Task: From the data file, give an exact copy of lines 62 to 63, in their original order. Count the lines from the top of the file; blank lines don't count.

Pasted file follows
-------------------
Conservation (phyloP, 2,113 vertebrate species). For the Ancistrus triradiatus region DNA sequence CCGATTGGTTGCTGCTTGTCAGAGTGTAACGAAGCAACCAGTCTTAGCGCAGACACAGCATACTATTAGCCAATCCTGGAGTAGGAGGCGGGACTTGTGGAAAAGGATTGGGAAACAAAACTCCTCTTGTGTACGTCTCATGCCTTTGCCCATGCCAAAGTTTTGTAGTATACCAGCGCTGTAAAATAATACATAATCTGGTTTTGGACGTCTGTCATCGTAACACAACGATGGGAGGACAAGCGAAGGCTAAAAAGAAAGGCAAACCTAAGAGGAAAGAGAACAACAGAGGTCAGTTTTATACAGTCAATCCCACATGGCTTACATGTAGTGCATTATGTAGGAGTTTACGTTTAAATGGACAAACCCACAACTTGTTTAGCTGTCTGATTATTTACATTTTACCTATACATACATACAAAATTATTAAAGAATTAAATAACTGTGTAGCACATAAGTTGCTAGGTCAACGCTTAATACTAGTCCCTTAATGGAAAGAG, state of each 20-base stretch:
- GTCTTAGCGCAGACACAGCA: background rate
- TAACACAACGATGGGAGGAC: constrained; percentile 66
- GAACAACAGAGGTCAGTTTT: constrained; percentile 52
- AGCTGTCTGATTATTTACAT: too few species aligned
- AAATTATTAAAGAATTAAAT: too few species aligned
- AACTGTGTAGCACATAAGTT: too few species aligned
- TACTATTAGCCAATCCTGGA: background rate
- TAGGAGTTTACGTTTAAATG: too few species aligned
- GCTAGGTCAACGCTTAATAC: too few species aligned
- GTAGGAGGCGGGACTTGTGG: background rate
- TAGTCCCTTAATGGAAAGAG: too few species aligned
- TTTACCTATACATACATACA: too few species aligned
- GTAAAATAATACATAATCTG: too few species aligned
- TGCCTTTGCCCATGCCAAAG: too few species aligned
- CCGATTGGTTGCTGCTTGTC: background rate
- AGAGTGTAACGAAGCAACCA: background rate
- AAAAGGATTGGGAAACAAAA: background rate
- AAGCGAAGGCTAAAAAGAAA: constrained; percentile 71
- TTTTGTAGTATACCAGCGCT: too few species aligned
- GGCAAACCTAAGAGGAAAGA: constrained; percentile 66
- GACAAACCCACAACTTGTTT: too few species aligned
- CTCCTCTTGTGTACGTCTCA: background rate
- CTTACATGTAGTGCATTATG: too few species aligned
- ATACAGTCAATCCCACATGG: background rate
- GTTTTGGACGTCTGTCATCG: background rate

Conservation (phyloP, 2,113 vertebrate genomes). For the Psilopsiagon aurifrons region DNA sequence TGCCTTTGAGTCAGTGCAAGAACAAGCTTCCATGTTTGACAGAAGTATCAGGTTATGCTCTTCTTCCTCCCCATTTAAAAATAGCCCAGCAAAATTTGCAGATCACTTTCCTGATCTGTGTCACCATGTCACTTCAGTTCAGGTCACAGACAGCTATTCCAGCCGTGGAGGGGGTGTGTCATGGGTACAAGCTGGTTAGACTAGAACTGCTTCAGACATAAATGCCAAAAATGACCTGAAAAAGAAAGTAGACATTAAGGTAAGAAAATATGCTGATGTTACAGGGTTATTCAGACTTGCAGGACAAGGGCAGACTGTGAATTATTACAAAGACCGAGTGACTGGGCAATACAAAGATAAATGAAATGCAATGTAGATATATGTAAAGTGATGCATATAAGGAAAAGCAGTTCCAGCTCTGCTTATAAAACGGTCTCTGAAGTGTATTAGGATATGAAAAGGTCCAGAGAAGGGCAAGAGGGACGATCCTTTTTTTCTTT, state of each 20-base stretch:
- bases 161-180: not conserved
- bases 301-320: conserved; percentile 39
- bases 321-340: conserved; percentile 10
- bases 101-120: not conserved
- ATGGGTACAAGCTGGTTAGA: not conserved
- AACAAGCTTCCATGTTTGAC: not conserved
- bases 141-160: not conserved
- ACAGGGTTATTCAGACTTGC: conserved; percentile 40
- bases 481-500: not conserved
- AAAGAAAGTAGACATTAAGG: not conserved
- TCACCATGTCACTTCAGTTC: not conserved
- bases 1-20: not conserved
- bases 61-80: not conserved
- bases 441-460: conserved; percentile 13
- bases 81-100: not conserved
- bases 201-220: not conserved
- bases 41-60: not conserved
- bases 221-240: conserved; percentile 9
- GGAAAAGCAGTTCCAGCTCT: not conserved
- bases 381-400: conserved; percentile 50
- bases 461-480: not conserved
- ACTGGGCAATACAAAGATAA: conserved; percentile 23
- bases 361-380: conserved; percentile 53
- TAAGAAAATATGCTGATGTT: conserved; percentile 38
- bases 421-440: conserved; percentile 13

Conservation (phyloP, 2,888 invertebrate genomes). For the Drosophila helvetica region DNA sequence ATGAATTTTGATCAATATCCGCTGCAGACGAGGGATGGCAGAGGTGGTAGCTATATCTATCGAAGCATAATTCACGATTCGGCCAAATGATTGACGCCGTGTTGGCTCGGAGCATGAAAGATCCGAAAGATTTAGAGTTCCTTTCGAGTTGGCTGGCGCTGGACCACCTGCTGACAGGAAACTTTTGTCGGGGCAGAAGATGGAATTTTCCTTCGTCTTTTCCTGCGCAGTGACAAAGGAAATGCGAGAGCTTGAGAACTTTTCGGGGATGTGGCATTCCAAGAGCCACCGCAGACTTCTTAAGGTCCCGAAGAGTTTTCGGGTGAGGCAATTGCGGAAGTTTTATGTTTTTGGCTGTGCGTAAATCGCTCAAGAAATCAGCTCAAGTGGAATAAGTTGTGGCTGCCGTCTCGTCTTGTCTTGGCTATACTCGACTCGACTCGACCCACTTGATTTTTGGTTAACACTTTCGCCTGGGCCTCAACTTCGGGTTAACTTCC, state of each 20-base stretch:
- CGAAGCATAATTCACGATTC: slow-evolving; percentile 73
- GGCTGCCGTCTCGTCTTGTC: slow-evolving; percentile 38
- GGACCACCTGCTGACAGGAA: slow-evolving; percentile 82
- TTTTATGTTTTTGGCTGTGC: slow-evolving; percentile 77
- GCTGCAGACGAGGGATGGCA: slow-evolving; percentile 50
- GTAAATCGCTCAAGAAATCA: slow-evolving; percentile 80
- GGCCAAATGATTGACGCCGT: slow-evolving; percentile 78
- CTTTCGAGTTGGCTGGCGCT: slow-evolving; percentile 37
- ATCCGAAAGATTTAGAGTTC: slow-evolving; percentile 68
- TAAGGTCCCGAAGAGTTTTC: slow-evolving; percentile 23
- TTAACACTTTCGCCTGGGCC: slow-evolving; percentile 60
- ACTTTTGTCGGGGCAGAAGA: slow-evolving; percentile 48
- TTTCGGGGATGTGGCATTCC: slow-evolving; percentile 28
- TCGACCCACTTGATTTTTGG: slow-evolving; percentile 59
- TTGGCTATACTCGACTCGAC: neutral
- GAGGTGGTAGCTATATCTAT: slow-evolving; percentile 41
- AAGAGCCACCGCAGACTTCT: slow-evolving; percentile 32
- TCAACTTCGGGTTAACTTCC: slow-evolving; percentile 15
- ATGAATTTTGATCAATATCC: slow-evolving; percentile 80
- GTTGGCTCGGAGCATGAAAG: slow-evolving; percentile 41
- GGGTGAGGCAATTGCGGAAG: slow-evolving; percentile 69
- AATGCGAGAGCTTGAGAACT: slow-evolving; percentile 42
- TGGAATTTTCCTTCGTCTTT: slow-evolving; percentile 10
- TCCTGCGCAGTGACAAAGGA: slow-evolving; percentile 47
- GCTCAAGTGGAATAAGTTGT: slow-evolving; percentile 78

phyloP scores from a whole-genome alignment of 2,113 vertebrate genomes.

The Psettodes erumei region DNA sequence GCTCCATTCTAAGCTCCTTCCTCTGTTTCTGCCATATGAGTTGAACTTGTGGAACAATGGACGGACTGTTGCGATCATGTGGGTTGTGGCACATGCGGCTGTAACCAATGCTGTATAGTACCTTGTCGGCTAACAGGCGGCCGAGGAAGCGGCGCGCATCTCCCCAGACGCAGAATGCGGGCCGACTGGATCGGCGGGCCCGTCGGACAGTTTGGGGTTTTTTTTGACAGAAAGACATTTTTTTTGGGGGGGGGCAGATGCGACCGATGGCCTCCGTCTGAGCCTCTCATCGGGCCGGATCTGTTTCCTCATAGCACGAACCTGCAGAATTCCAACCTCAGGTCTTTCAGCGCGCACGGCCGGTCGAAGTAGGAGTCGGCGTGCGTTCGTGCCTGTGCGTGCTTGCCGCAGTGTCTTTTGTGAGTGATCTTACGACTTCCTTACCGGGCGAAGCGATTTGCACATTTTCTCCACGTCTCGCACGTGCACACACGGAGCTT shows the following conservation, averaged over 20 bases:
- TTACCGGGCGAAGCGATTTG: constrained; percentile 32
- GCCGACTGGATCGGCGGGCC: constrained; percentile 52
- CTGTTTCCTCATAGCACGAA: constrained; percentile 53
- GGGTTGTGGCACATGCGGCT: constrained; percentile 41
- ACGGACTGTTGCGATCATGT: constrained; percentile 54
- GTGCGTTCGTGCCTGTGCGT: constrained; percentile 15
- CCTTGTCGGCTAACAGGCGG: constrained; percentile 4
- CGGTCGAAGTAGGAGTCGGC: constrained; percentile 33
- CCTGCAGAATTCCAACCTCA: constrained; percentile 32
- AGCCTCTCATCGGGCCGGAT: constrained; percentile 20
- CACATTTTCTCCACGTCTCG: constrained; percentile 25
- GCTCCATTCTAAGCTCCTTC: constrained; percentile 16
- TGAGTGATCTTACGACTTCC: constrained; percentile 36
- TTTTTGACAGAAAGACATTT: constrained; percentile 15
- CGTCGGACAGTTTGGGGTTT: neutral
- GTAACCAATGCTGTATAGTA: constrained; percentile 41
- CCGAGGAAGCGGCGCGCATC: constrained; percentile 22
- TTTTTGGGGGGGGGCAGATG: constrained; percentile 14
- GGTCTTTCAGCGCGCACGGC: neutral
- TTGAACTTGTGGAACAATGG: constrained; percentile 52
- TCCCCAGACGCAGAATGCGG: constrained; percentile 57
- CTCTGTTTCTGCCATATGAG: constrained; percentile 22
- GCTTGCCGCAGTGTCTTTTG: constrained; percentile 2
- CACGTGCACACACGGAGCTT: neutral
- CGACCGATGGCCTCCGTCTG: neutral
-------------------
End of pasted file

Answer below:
- ATCCGAAAGATTTAGAGTTC: slow-evolving; percentile 68
- TAAGGTCCCGAAGAGTTTTC: slow-evolving; percentile 23